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1st law of thermodynamics, confusing

Discussion in 'MCAT Discussions' started by tiger85, Mar 25, 2007.

  1. tiger85

    tiger85 7+ Year Member

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    Feb 17, 2007
    I am preparing for MCAT from TPR and Kaplan and they both different eqation for the 1st law of Thermodynamics.

    In TPR

    Change in Internal E = Q - W

    and IN kaplan it says

    Change in Internal E = Q + W

    I also noticed that they both different signs for the work done by the system on its surroundings

    In TPR W is Negative and in Kaplan W is positive.

    This is pretty confusing I think TPR is right because I think work done by the system that means the energy is lost so it has to be negative (just like enthalpy is negative)

    Any suggestion on my opinion.
     
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  3. soccerpunk60

    soccerpunk60 Junior Member 5+ Year Member

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    Aug 6, 2006
    I don't know what you're reading, but I'm using kaplan and it gives the equation for internal energy as :

    U = Q - W

    U as the internal energy of the system
     
  4. RPedigo

    RPedigo Physician Faculty Moderator Emeritus 10+ Year Member

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    Aug 5, 2006
    Los Angeles, California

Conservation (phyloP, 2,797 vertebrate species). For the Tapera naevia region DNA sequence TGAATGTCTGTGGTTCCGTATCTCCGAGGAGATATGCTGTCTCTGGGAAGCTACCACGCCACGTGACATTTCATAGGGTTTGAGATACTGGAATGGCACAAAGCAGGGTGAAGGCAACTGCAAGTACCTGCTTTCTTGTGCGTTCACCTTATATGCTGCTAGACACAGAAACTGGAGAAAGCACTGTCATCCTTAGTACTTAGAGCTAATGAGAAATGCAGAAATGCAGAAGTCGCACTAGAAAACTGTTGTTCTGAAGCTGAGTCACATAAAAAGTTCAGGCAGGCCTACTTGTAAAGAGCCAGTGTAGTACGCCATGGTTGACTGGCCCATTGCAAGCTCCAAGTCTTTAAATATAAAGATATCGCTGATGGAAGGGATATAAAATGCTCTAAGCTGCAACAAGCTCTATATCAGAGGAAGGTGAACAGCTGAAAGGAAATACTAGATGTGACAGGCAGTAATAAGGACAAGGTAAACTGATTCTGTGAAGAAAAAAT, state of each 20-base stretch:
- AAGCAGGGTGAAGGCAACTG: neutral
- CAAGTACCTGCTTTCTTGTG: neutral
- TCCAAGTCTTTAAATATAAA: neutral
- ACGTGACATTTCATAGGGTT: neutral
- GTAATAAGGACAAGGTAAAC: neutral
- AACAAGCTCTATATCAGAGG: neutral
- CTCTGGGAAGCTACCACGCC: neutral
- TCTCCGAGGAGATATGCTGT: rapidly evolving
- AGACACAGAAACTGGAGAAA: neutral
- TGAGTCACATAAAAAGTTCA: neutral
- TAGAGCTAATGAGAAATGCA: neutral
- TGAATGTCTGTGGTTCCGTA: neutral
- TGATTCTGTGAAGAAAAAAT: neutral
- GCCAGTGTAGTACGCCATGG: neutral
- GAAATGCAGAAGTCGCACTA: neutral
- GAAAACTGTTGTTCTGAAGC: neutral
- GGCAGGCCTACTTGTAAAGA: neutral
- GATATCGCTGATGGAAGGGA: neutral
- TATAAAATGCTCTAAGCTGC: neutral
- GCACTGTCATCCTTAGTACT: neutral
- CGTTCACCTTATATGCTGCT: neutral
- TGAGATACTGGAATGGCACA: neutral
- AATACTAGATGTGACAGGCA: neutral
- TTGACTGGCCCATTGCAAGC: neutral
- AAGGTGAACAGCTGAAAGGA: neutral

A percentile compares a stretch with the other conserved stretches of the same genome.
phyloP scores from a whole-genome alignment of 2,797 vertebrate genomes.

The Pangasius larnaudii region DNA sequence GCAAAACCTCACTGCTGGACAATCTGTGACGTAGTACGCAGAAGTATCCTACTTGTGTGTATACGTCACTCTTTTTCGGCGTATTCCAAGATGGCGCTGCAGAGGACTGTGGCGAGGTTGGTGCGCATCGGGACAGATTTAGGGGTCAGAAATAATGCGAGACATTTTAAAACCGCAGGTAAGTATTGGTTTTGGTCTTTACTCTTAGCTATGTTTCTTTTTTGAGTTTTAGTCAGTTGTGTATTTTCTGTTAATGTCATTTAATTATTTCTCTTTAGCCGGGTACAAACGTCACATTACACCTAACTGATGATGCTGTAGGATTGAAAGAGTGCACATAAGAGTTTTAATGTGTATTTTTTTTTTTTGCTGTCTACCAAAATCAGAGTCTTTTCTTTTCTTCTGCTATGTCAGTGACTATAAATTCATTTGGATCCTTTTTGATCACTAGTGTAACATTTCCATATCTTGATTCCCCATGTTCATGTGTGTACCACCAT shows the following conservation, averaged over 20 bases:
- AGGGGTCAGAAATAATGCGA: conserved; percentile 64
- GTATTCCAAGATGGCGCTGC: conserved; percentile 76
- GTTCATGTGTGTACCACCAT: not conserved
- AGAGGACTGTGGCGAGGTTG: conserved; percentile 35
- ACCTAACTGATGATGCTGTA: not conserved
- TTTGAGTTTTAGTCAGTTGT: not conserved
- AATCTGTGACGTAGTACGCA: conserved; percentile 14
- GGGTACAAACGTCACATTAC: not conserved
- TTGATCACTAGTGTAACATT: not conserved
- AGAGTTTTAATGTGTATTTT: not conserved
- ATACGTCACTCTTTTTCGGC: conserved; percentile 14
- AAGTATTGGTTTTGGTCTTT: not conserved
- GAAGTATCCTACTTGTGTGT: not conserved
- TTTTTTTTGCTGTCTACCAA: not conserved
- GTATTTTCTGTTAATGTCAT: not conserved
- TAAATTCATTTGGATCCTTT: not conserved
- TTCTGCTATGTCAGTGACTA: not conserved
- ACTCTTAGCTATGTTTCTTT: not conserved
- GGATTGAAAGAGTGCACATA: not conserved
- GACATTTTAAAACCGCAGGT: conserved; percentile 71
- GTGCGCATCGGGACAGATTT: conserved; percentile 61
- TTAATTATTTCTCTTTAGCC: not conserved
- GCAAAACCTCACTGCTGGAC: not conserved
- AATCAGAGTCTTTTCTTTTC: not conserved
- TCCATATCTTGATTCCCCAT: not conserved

MDApps:
    No, the change in internal energy is

    ΔU = q + w

    And can be written as ΔU = q - PΔV

    q = heat
    q = work = -PΔV for PV-related work-- the MCAT would not ask you about non-PV-related work. If they do, they would first explain it in the passage.

    ΔE and ΔU, for the purposes of the MCAT, can be used interchangeably. ΔU can be really used in lieu of ΔE when you're talking about a system at rest, with no external fields.
     
  5. RPedigo

    RPedigo Physician Faculty Moderator Emeritus 10+ Year Member

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    MDApps:
    I will also add, if it really says this, that is a pretty egregious error on their part, and I hope it's been rectified since.
     
  6. killinsound

    killinsound Physician 10+ Year Member

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    Aug 30, 2006

    why would it be egregious? it's all relative.

    just know it intuitively...

    if you are compressing something, you are putting energy into the system so you need to add the "work", if you are expanding you're taking energy out of the system you are subtracting it.
     
  7. RPedigo

    RPedigo Physician Faculty Moderator Emeritus 10+ Year Member

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    MDApps:
    Because no matter how you put it, w = -PΔV

    If you plug that into their above and incorrect equation, you'll get that:

    ΔU = q + PΔV, which gives the incorrect answer.
     
  8. killinsound

    killinsound Physician 10+ Year Member

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    Aug 30, 2006
    i guess... if you want to memorize everything.
     
  9. DiverDoc

    DiverDoc KCUMB 2012 10+ Year Member

    You just need to be careful and know how to correctly designate whether work is being done BY the system as in U=q-w or on the system for sign values and you will still get the correct answer.
     
  10. RPedigo

    RPedigo Physician Faculty Moderator Emeritus 10+ Year Member

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    MDApps: